Defence

Management of the Typhoon Project

The cost of each Typhoon aircraft has risen by 75 per cent. While Typhoon performs some defence tasks now, it won’t take on all roles until 2018.

Typhoon aircraft

    "The Typhoon is currently performing important operational tasks but the full multi-role capability won’t be available for a number of years. Until this happens the MOD will not have secured value for money from its over £20 billion investment in Typhoon. MOD has put some of the building blocks in place to enable this to happen. But difficult and deep-rooted problems remain to be overcome. 

    "Our examination has shown that key investment decisions were taken on an over-optimistic basis; the project suffered from corporate decisions to try to balance the defence budget; and the Department did not predict the substantial rate at which costs would rise. None of this suggests good cost control, a key determinant of value for money."

    Amyas Morse, head of the National Audit Office, 2 March 2011


    The Typhoon fighter aircraft is already fulfilling some key defence tasks but it is unlikely to reach its full potential as a multi-role aircraft until 2018, according to a National Audit Office report to Parliament. Getting full value for money from the significant investment in the project will depend on the MOD’s successfully progressing the delivery of multi-role capability so that the aircraft can be deployed when required and affordably.

    The 2010 Strategic Defence and Security Review underlined how Typhoon is core to the RAF’s combat aircraft capability and emphasised the Government’s commitment to develop Typhoon into a fully multi-role aircraft which can conduct both air-to-air and ground attack missions. Typhoon already successfully undertakes air defence tasks and so far MOD has committed a total of £564 million to upgrade Typhoon for the ground attack role. However, it is unlikely to become the aircraft of choice for most ground attack missions until 2018.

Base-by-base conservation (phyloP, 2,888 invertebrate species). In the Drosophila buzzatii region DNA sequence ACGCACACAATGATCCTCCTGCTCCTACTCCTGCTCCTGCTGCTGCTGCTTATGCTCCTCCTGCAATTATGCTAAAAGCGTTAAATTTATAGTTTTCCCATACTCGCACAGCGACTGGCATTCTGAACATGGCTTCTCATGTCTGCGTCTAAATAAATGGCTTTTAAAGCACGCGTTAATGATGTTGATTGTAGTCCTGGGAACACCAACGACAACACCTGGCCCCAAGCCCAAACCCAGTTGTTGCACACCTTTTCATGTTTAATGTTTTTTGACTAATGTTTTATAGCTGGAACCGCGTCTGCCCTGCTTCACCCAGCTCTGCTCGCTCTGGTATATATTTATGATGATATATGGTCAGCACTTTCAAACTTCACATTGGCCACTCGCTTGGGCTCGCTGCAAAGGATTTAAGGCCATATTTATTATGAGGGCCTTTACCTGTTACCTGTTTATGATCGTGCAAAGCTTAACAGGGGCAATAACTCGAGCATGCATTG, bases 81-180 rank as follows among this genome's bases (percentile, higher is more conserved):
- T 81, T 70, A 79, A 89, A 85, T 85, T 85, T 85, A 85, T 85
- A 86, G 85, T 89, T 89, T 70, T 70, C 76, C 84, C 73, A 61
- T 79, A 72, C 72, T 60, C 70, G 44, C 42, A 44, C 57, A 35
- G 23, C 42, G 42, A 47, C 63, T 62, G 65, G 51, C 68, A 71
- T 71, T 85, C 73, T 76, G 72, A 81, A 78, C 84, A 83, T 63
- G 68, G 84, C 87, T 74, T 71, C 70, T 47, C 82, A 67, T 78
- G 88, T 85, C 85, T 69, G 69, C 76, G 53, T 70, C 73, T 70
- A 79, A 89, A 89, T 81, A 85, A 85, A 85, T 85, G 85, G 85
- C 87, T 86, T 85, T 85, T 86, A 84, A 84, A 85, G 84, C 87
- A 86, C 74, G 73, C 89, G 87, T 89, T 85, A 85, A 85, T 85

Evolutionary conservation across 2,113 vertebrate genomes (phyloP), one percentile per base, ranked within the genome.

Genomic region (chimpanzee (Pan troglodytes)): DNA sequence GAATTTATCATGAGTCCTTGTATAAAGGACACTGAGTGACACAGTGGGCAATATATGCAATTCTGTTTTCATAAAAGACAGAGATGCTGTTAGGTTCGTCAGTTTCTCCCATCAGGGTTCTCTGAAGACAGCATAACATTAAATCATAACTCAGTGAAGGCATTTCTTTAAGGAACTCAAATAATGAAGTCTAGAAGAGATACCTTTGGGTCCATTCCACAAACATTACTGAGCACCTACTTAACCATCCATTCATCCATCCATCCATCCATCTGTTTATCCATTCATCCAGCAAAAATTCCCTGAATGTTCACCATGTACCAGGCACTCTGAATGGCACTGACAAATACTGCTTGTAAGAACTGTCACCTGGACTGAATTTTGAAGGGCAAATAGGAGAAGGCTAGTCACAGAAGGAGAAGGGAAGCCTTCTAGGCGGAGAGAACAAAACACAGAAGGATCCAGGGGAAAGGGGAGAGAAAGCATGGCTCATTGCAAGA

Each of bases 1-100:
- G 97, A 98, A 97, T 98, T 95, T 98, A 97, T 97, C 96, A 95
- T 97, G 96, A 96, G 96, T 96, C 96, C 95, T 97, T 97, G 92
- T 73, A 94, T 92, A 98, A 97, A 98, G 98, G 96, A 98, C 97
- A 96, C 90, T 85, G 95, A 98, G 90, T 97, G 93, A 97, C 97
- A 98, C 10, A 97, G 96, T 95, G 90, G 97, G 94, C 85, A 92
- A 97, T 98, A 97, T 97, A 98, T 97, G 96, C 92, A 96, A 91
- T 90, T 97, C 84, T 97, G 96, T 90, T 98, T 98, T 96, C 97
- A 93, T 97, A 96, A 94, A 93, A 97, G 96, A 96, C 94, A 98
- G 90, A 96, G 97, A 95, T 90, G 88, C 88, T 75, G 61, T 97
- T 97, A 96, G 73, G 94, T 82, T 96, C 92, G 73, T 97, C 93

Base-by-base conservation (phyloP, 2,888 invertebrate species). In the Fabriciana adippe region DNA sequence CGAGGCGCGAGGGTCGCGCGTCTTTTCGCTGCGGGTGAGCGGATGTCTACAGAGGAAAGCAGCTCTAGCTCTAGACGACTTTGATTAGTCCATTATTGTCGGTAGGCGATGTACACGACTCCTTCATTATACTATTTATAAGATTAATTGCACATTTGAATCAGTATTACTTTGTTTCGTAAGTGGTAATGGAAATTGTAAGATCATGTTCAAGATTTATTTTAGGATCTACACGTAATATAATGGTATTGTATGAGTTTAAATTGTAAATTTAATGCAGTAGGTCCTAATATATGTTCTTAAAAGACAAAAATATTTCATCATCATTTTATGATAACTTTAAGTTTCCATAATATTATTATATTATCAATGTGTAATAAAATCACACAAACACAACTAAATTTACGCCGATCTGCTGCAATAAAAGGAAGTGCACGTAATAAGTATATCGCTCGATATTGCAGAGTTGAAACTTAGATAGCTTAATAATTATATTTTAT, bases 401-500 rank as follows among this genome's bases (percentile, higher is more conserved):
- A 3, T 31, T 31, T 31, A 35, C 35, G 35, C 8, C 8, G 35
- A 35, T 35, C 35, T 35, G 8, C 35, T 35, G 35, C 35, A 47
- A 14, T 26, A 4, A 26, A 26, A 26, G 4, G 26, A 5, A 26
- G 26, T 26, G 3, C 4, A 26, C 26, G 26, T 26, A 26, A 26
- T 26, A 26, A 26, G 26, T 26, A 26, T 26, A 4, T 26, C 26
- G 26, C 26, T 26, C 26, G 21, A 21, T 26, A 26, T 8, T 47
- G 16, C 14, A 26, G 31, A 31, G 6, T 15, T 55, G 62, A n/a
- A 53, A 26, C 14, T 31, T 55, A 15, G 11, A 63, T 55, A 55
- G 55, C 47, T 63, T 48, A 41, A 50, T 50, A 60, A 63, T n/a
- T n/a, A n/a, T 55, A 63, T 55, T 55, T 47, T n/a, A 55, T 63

The cost of the Typhoon project has risen substantially. Despite the MOD’s now buying 72 fewer aircraft (down from 232 to 160, a reduction of 30 per cent), the forecast development and production cost has risen by 20 per cent to £20.2 billion. This is a 75 per cent increase in the unit cost of each aircraft. The cost of supporting each aircraft has also risen by a third above that originally expected. The MOD now estimates that, by the time the aircraft leaves service, some £37 billion will have been spent.

    Among the findings in today’s report are that key investment decisions were taken on an over-optimistic basis and costs have risen at a rate the MOD did not predict. The objectives of four partner nations on the project are not fully aligned and decision-making is slow. There have also been problems with spares and other support which mean the RAF is not flying Typhoon as much as planned.

    There is the opportunity to secure increased value for money in future. The MOD has successfully put some of the building blocks in place to enable this. For example it has a better grasp of the cost of the Typhoon project. But there is more to do to improve the collaborative support arrangements, to develop a timely and cost effective way of upgrading the aircraft and to get greater certainty in long-term planning.


    Publication details:

    ISBN: 9780102969511 [Buy from TSO]

    HC: 755, 2010-11

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